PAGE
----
As for the audio content the standard one-CD edition of Antennas To Hell features tracks from the band's debut album including "(sic),” "Eyeless,” “Wait and Bleed,” "Spit it Out" and "Surfacing." The chartbusting 2001 release Iowa yielded the hits "People = Shit," "Disasterpiece,” "Left Behind” and "My Plague,” all of which are compiled here, though “My Plague” appears in the “New Abuse Mix,” as heard on the first Resident Evil soundtrack:
From the 2002 live album Disasterpieces, we get "The Heretic Anthem" and "Purity,” and from 2004's Vol. 3: The Subliminal Verses comes “Pulse of the Maggots," "Duality," "Before I Forget" and “Vermilion.” The band's latest studio album (and their biggest seller to date) is 2008's All Hope is Gone, the last Slipknot release to feature the late Paul Gray as songwriter and bassist. Tracks included from this monster include "Sulfur,” "Psychosocial,” "Dead Memories” and “Snuff."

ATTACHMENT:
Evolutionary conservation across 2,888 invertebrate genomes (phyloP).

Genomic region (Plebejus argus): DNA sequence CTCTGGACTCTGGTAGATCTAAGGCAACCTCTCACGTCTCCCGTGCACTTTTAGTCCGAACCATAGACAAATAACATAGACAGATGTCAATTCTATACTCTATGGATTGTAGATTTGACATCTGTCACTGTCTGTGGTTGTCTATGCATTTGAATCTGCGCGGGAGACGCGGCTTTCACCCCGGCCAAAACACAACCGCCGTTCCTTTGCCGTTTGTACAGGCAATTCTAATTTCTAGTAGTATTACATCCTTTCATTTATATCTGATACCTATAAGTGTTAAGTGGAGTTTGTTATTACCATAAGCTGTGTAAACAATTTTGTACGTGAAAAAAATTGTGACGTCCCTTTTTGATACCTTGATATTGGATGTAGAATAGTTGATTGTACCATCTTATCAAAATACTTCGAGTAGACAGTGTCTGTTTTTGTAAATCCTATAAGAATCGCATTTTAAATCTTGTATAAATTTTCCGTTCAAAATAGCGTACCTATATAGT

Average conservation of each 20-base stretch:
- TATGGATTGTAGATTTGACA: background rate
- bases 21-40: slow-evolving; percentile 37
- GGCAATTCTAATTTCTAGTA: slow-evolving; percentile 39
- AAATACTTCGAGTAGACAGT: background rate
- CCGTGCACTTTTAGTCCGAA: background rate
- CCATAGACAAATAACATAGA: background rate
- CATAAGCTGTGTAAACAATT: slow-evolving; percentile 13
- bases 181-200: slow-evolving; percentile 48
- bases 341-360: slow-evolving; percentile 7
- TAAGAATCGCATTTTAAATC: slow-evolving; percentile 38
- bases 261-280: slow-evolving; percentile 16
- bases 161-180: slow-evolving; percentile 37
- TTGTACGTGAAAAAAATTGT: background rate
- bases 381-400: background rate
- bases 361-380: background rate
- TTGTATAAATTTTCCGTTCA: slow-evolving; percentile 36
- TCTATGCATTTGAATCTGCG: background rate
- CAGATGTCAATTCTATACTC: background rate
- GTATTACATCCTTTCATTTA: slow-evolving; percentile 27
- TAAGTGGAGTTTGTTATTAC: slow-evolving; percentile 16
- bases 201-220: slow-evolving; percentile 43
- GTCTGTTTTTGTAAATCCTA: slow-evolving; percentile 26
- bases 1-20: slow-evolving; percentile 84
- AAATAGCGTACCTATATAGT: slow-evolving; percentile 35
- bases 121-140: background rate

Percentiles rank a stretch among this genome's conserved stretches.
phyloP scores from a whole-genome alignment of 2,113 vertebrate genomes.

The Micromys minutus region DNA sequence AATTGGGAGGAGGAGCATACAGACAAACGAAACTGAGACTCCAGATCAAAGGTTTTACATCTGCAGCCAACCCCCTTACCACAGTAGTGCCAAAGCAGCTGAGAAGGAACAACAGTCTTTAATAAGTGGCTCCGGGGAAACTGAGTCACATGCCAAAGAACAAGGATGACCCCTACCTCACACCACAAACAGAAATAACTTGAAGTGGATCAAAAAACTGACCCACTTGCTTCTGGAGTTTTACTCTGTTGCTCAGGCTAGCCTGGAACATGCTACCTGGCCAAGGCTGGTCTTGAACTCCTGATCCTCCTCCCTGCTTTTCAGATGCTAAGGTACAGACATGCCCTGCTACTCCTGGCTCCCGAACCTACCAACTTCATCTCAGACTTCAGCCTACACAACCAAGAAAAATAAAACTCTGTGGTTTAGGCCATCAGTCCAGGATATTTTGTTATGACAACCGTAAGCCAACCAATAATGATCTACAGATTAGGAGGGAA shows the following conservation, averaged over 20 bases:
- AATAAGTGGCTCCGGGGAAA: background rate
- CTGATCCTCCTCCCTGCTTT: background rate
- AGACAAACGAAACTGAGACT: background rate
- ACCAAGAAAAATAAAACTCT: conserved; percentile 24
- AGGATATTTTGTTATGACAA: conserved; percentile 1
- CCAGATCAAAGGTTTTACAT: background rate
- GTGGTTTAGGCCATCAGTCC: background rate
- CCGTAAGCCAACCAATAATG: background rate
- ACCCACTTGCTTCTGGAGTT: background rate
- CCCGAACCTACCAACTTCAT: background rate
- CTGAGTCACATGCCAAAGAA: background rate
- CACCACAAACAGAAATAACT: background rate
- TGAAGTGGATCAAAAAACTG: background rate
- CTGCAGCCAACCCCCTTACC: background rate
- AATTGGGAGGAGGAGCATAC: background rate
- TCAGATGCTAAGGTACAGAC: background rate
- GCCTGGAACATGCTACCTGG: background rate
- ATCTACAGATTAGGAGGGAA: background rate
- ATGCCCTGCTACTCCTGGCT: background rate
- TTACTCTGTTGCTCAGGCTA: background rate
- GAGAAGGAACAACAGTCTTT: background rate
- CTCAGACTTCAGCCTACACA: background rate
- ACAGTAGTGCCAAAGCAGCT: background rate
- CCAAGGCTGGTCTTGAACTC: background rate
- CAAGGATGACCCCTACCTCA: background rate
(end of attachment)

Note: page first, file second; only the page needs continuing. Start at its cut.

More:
The Special Edition of Antennas to Hell contains two bonus DVDs, beginning with (sic)nesses: Live At The Download Festival 2009. The band's entire set is included, covering all of the songs mentioned above as well as "Get This,” "The Blister Exists" and "Everything Ends."
The second bonus DVD contains the band's entire video library, beginning with their first music video “Spit it Out” and featuring three versions of “Wait and Bleed,” the most interesting of which being a creepy animated film depicting the band members as macabre puppets: